photo: Grant Kretchik
Pace University’s School of Performing Arts fall mainstage season kicked off on November 20th with a new Madonna-inspired adaptation of William Shakespeare’s “A Midsummer Night’s Dream.” Fourteen Madonna classics were woven through the original spoken text of Shakespeare. The show is a collaboration between the acting and dance program at Pace.
The production, “Welcome to the Wood, A Midsummer Night’s Dream” is directed by Grant Kretchik, the head of the Bachelor of Fine Arts (BFA) Acting Program at the Pace School of Performing Arts, and choreographed by Jess Hendricks, featuring Pace’s BFA’s Commercial Dance dancers. The creative team is comprised entirely of Pace University students, including set designer Brett Martinez, costume designer Arin Goldsmith, lighting designer Elijah Sullivan, sound designer Julia Riley, and props master Colleen O’Brien. The production is stage managed by student Lindsay Jones and company managed by student Emily Huber.
“It is as elegant as it is erotic, as sophisticated as it is sensual, and as timeless as it is tempting,” says director Kretchik.
photo: Grant Kretchik
I was invited to peek in during their final dress rehearsal on Tuesday night and was able to stay long enough to witness the first act. Scurrying down Spruce Street to the Schimmel Center of Pace University in downtown Manhattan, which houses the theatre in which the show is performed, I had no idea what to expect from this production. Before the show, campy elevator music style Madonna songs filled the auditorium and definitely set the tone for the self-aware delight, beauty, and bawdiness about to take place. It was actually quite endearing to see the younger college student crowd bopping and dancing to the songs. Being a huge Madonna fan, my feelings were obviously bias about the fantastic idea for the show, but that also would lean me to being a harsher critic than most. The show began with an elegant Shakespearian vibe with a slight juxtaposition of modern technology, almost easing you into the coming fanfare. Soon, classic Madonna songs from every era of her career were wonderfully and delightfully sewn into the fabric of the 400-year-old play as if they were meant to be all along.  Even the floor design had similarities to the tiles in the background of promotional photos for her current “Madame X” Tour. The choreography was certainly fresh and frisky with occasional nods to some of Madonna’s wildest live performances and subtle references to some of her most iconic imagery. I’m actually not even sure some were intentional, but as a deeper kind of fan, I noticed them for sure.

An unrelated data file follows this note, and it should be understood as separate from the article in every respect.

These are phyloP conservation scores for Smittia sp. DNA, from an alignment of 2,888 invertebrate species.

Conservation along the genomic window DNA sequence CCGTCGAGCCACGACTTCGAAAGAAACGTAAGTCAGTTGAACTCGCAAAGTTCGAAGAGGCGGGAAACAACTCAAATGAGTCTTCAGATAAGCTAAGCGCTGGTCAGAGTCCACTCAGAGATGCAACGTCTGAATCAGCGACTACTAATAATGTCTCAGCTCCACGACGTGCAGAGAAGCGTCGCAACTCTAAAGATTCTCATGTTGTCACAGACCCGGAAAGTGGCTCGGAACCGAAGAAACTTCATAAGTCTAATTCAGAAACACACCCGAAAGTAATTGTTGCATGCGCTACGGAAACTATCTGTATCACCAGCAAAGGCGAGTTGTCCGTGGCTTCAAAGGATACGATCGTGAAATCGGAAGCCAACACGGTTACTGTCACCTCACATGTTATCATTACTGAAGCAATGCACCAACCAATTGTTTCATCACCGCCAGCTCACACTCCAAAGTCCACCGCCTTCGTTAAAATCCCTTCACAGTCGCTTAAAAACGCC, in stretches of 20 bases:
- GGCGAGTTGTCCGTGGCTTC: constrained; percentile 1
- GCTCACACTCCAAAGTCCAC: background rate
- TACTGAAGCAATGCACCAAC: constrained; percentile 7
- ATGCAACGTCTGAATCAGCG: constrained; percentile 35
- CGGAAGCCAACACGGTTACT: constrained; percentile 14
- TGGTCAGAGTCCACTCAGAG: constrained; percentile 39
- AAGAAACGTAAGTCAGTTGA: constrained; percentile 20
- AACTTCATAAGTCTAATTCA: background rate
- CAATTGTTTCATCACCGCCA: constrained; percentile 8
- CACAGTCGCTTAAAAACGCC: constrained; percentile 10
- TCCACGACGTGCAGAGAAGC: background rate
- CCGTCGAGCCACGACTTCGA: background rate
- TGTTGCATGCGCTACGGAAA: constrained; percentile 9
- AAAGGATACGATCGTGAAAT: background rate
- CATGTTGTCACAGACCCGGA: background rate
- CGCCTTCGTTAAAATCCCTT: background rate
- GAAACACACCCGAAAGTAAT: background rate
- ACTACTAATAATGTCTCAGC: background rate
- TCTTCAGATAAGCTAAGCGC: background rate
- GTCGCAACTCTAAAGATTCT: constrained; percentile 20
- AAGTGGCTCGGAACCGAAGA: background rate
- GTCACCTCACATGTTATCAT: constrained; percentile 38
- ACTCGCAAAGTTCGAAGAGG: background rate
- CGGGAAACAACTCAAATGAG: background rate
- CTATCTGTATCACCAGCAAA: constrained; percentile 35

And now we fast forward to Friday night when I got to see the full production in its entirety.  I was surrounded by some of my favorite Madonna fan family members and we all got to experience it together.  The second act is where the story really went into overdrive.  Hearty jabs at the current administration in the White House were in full force as the ‘ass’ in which Titania falls in love with, thanks to a magic potion from the show’s protagonist Puck, resides in Nick Bottom wearing a bedazzled MAGA hat as a metaphor for Trump.  It was a very risky addition to the show’s structure and nuance, that became fully realized in the epilogue as the play within the play features the actors portraying various characters in the current circus that is the White House.  Melania’s infamous “I Don’t Really Care. Do You?” coat makes a guest appearance as well as Sarah Huckabee Sanders and more of the usual suspects.  
The four young lovers, entangled in a bizarre set of love triangles were cast triumphantly and their success in delivering their Shakespearean verse as well as embracing the music of Madonna was absolutely brilliant.  The idea that most of the actors, who are college students currently, were most likely not even alive when the songs in the show were released not only shows their incredible acting abilities but also the true power, relatability and longevity of Ms. Ciccone’s catalog. 
Being that the story is about female empowerment, various incarnations of forlorn love, hopeless romanticism, dramatic love triangles and more…Madonna’s penchant for the melancholy and the mighty power of the female makes her songs the joyously perfect accoutrements to this classic Shakespearean tale.  Among the many musical highlights is a short version of “Frozen” where all the fairies hide under Helena’s skirt and as their limbs protrude and create tension from beneath the garment they add to the dramatic splendor of the songs musicality.  It actually reminded me of similar choreography from “Justify My Love” from The Girlie Show back in 1993.  Do you remember?
Obviously, “Express Yourself” finds it’s way into the early section of the show as well as “Open Your Heart”, “Like A Prayer”, “La Isla Bonita”, “Like A Virgin”,“Material Girl”, a very cleverly used “Papa Don’t Preach”, “Sorry”, “Justify My Love”, and a rousing finale featuring probably one of her penultimate classics “Vogue”.  The choreography for the ballroom call to arms was so edgy and exciting, I could definitely have seen it on an actual Madonna tour.  Campy and sensual nods to her game changing Marie Antoinette inspired MTV VMA performance were basically built into the theme of the show’s costumes.  
It was a joyous marriage of Shakespeare and Ciccone that was so well conceived and executed, we hope to eventually see the production take wings and end up possibly on a Broadway or off-Broadway stage in the future.  Throughout the show I also pondered what would be going through her mind if Madonna herself was in the audience and able to witness a true celebration of her biggest and most iconic messages and melodies.    We will certainly be following up to see where this ambitious and stupendous production goes in the future.  
Thank you to Chauncey Dandridge for the review
Thank you to Grant Kretchik for the opportunity and the images